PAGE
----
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Mesothelioma caregivers may be family members or professional healthcare workers, and they provide valuable services for people who are ill. They may do household chores or provide personal or even nursing care. Caregivers may work in health care facilities or with patients on a residential or outpatient basis.
What Is a Caregiver?
A mesothelioma caregiver assists someone with cancer who cannot fully care for himself. Caregivers are one part of a complete cancer care team. They usually provide basic daily care, such as helping the patient bathe and take the right medications.
A caregiver may also help make decisions about care and treatment. As a part of the whole team, caregivers must also communicate with doctors and other medical professionals about the patient’s symptoms, treatment reactions, and other issues.
For many people struggling with an illness, the primary caregivers are family members and friends. There may be one primary caregiver, such as a spouse or adult child, or there may be many hands caring for an ailing loved one.
Many people rely on family for caregiving for a variety of reasons:
- It may feel more comfortable to have loved ones providing basic care.
- The caregivers themselves may choose to assist because of a sense of duty and love.
- Sometimes, financial concerns make hiring a professional caregiver impossible.
- It allows the family opportunity to spend valuable time together. This can be very important when a patient has a limited life expectancy.
Having care provided by strangers, no matter how qualified, can also make some patients feel uncomfortable, there are also downsides to having family caregivers:
- Most often, family members are not trained professionals.
- Family members may feel anxious or stressed about their changing role.
- Few family members truly understand the crushing workload of caring for a loved one with a progressive illness.
- Stress and busy schedules can lead to resentment and tension among family members, even ones who love each other dearly.
- This additional stress can also impact the health of family caregivers who neglect their own basic needs to help the sick person.
While most mesothelioma patients rely on family members as primary caregivers, some hire professionals. A professional caregiver is usually paid for out of pocket by the family.
This could be a home health aide or someone who helps with basic tasks such as bathing, dressing, or helping around the house. For more medically complex assistance, a patient may need a nurse.
Depending on the situation, you may be able to get some coverage from your insurance company to hire a professional. This type of coverage is usually a few times a week for a few hours – not 24/7 care.
Professional caregivers have specific duties outlined, and their roles may be less involved than those of family caregivers. For example, a professional caregiver may not be involved in treatment decisions. However, they do communicate with family members and doctors to notify them of changes or concerns.
What Mesothelioma Caregivers Do
The role of a caregiver is crucial and also varied. The primary function is to provide care and assistance to the sick patient in whatever form that takes. Typically, necessary care will change daily and could range from normal day-to-day activities to helping manage symptoms. A caregiver may clean the house, shop, cook, do laundry, or pay bills.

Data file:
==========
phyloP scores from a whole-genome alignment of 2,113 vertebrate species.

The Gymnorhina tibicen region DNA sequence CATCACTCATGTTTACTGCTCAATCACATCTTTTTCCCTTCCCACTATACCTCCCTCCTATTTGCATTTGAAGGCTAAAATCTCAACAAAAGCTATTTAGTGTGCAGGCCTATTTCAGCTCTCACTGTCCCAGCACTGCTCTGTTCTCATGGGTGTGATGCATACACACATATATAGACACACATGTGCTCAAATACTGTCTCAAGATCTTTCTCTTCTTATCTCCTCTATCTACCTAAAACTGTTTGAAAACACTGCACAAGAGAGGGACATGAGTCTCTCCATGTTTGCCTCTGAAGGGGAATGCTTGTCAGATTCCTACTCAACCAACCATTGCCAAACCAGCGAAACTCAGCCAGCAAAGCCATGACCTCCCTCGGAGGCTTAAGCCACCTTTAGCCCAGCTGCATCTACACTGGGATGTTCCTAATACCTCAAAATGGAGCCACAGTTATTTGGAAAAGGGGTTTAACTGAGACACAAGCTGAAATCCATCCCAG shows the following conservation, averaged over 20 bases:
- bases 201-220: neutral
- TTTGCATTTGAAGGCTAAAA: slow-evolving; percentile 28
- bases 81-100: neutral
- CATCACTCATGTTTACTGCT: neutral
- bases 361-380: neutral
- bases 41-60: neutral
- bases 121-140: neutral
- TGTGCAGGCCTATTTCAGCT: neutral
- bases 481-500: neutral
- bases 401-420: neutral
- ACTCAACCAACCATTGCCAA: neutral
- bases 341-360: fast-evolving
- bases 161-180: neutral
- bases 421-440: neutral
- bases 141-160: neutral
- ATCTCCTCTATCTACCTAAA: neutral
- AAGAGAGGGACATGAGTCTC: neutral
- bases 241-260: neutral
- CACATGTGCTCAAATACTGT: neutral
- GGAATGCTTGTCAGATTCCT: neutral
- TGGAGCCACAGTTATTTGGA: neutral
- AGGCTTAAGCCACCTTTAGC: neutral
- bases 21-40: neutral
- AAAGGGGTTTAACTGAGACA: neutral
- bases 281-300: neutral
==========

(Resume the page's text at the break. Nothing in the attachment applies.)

The caregiver may also:
- Track and administer medications
- Communicate with doctors
- Coordinate appointments
- Track medical bills
- Help the patient with personal hygiene
- Provide emotional support to the patient and the family
When Caregivers Need Support
Caregivers take on a very important role in the care of a mesothelioma patient. They do a lot of physical, mental, and emotional work, which can take a toll. Caregivers often suffer from isolation, depression, anxiety, and fatigue.
When family members can split the job of patient care, the burden on each is less. It even helps when another family member can step in to help with cleaning or grocery shopping. These small jobs pile up, and help can make a big difference to the caregiver.
Caregivers with few other family members or friends can turn to support groups for help. In these groups, caregivers can commiserate, share stories, and provide emotional support.
Caregivers should remember to rest, relax, and recover. Although taking time for personal care can feel like abandoning the patient, a caregiver cannot give their best if they are emotionally drained and physically exhausted.
Financial Assistance for In-Home Care
Even when a mesothelioma patient relies on a family caregiver, professional help is often necessary. A paid caregiver may be needed for advanced medical care or to provide much-needed breaks for family members.
Not everyone can easily afford this type of care, but there are avenues for assistance. Medicare and Medicaid may be options for some. Veterans can check with the VA to see if they are eligible for home care services.
Mesothelioma caregivers, whether paid or unpaid, do an important job caring for vulnerable patients. They must be compassionate, caring, and prepared to help in whatever way necessary. This job is essential, but it is rarely easy. Caregivers also need breaks, support, and help from others to do the best job possible.Get Your FREE Mesothelioma Packet
Page Medically Reviewed and Edited by Anne Courtney, AOCNP, DNP
Anne Courtney has a Doctor of Nursing Practice degree and is an Advanced Oncology Certified Nurse Practitioner. She has years of oncology experience working with patients with malignant mesothelioma, as well as other types of cancer. Dr. Courtney currently works at University of Texas LIVESTRONG Cancer Institutes.